Listed below are the findings in two groups. First are those items relating to policy issues on the mitigation of desertification, attempting to answer the questions of who should carry out the mitigation measures, what they should be, and how they should be carried out. Second are those items relating to questions on which further research is needed.

Policy Issues


While it might be argued that it is in the interests of any society that the who/e society combat desertification, the evidence shows that concern for, and action to combat, desertification is limited. For the majority of farmers, who are at the "front line" of any defense against desertification, the problem either does not exist, or can be tolerated without the need for special action, or is swamped by other more pressing problems. If desertification is to be combatted, therefore, the task seems to fall upon governments to provide the means and the incentives for the social response-to convince the farmers that desertification is a problem, the combatting of which will be in their own as well as the society's interests.


In any attempt to draw up measures to mitigate the impact of desertification, policy makers need to recognize that desertification means different things to different people. This is partly a semantic problem posed by the fact that the process involves the interplay between natural systems and human activity, and partly a result of the inherent variety of legitimate human interests in any resource management situation.

Policy-makers therefore will have to recognize that the researchers' interpretations of desertification will vary. There will be conflicts of interests between resource managers from officials to farmers which may reflect relative proximity to the problem in space and time, or the relevance of the impact of the problem to individual livelihood, or their philosophical stance on resource management in general. Whatever, therefore, the final policy decisions on mitigation measures are, it is likely that some interests will be adversely affected by them.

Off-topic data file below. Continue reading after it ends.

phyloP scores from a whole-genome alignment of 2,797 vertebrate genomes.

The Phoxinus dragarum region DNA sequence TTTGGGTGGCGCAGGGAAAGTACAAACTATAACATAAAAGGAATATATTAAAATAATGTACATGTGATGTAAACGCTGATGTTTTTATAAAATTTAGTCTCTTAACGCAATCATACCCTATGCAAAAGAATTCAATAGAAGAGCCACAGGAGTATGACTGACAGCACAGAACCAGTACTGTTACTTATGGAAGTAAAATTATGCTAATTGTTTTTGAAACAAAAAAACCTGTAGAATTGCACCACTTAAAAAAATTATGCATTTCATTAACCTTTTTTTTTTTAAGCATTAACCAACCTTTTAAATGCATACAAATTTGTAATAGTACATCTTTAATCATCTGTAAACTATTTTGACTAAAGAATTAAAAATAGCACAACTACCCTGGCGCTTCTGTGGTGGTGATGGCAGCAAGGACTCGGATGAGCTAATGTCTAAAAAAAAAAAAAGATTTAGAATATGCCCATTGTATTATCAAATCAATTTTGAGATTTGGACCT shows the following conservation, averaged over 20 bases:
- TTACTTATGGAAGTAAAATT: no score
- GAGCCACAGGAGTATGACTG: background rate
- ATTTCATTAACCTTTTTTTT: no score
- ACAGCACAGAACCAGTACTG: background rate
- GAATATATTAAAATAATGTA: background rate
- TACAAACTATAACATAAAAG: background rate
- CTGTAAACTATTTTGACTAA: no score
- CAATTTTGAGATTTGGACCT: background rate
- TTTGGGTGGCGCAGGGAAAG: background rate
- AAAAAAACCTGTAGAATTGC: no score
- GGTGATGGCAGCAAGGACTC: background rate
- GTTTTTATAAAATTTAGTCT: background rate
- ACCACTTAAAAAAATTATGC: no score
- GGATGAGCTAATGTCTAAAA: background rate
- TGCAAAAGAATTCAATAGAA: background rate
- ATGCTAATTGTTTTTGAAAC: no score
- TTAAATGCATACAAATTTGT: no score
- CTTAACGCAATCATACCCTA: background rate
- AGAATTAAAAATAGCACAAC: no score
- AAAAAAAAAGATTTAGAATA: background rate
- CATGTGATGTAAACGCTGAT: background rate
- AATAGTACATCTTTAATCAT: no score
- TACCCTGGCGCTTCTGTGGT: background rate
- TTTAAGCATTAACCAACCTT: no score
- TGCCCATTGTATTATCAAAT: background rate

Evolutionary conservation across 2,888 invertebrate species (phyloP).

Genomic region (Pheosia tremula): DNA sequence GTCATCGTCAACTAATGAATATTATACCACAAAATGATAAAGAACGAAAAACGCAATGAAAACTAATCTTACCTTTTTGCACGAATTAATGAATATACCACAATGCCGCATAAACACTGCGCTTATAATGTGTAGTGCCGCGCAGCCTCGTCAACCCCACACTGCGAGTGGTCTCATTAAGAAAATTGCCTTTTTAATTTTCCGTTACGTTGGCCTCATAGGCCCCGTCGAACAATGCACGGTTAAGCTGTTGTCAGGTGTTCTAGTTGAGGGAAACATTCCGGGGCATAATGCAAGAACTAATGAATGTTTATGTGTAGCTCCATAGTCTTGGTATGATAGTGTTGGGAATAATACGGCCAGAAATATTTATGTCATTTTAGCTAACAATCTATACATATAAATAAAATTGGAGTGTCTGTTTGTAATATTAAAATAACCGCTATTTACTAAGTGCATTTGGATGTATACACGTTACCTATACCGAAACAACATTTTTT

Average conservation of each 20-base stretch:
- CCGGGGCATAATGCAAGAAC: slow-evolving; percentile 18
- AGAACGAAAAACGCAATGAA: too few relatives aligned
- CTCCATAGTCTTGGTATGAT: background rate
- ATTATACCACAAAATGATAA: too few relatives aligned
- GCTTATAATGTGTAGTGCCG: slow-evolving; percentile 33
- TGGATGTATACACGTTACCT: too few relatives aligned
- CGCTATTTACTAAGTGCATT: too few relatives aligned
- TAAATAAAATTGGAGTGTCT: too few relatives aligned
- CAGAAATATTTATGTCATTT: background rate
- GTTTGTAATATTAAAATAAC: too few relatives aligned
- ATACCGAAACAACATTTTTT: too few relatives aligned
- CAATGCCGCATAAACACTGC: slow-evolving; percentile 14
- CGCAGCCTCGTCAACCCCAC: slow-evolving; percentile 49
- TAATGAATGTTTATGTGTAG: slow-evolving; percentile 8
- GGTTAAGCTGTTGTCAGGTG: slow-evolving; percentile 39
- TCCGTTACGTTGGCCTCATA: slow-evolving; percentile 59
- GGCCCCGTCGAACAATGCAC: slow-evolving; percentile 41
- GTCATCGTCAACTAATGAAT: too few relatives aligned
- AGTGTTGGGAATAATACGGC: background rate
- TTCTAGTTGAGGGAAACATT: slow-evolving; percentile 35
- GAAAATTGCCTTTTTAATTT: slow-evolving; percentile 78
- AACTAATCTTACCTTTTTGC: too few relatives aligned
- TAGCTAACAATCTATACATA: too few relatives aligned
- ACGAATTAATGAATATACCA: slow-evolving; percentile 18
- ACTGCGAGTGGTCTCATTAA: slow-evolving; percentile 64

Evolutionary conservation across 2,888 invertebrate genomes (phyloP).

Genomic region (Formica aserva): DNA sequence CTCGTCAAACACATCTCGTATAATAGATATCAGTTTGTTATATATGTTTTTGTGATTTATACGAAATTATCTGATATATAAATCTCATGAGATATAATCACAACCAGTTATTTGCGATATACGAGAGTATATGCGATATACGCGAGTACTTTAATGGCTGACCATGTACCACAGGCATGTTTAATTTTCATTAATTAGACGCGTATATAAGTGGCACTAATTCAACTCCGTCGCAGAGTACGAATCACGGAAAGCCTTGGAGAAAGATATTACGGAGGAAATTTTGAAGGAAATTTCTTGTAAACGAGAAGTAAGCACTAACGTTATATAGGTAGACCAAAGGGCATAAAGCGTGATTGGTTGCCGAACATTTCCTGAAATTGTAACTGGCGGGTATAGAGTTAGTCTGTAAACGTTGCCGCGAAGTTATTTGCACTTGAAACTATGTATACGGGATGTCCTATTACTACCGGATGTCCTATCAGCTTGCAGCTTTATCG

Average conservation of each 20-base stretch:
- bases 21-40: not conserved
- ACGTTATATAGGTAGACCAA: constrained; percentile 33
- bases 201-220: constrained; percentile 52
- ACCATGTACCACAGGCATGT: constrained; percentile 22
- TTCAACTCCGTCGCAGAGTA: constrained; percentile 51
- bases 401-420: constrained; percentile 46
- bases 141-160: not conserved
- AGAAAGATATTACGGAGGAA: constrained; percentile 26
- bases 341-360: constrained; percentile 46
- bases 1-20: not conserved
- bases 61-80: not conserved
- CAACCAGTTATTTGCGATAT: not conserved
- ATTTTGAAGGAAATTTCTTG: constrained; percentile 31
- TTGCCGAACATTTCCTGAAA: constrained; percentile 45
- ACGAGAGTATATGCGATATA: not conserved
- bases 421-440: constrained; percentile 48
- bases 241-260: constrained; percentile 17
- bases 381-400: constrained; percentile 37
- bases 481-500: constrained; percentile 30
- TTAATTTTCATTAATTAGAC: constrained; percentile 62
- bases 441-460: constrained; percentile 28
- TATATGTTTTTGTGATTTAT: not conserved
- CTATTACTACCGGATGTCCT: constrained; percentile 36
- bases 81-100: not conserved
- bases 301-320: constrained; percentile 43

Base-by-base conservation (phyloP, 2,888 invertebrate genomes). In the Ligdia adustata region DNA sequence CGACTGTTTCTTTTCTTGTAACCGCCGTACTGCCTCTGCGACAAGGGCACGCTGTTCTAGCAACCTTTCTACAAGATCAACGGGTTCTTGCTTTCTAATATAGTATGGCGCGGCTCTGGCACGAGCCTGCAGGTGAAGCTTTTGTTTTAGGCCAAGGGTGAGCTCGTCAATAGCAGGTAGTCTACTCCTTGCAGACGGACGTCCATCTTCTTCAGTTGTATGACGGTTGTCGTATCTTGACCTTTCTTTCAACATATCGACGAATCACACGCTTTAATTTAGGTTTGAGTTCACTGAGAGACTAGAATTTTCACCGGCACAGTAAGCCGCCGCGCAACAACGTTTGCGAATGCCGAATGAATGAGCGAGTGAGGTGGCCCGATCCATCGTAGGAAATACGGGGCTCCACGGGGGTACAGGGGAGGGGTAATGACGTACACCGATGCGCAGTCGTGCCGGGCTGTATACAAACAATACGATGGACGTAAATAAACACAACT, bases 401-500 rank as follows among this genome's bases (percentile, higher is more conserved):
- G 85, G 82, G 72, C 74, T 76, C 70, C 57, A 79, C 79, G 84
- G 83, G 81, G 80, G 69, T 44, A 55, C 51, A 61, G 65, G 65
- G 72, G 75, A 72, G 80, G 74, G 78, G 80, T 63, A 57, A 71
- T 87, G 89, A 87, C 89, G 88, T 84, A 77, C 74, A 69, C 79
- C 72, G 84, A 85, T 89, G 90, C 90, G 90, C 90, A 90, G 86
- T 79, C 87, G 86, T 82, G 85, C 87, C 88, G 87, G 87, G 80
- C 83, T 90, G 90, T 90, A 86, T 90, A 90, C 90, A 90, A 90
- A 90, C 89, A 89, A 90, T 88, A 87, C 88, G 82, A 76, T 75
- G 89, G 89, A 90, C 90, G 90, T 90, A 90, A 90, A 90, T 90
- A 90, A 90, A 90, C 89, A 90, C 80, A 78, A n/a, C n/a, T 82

As the resource managers whose activity most immediately affects and is affected by desertification, the famers' view of desertification needs to be understood by policy makers. Such views are dominated by the immediate and short-term needs to provide a livelihood from the land and its produce, whether as a subsistence or commercial operator. Desertification is only one of many problems affecting farmers' livelihoods and seems to be usually low on their priorities.

Because of their fundamental concern to gain a livelihood from the land this year their decision-making may result in actions which will affect adversely their livelihood {by increasing the impact of desertification) in the years to come. Some of these decisions will have such obvious results as the shortening of chena return times in Sri Lanka. Other less obvious but potentially equally disastrous results would come from the amalgamation of Mallee properties for economies of scale to a point where the sheer size of the property prevents effective soil conservation measures.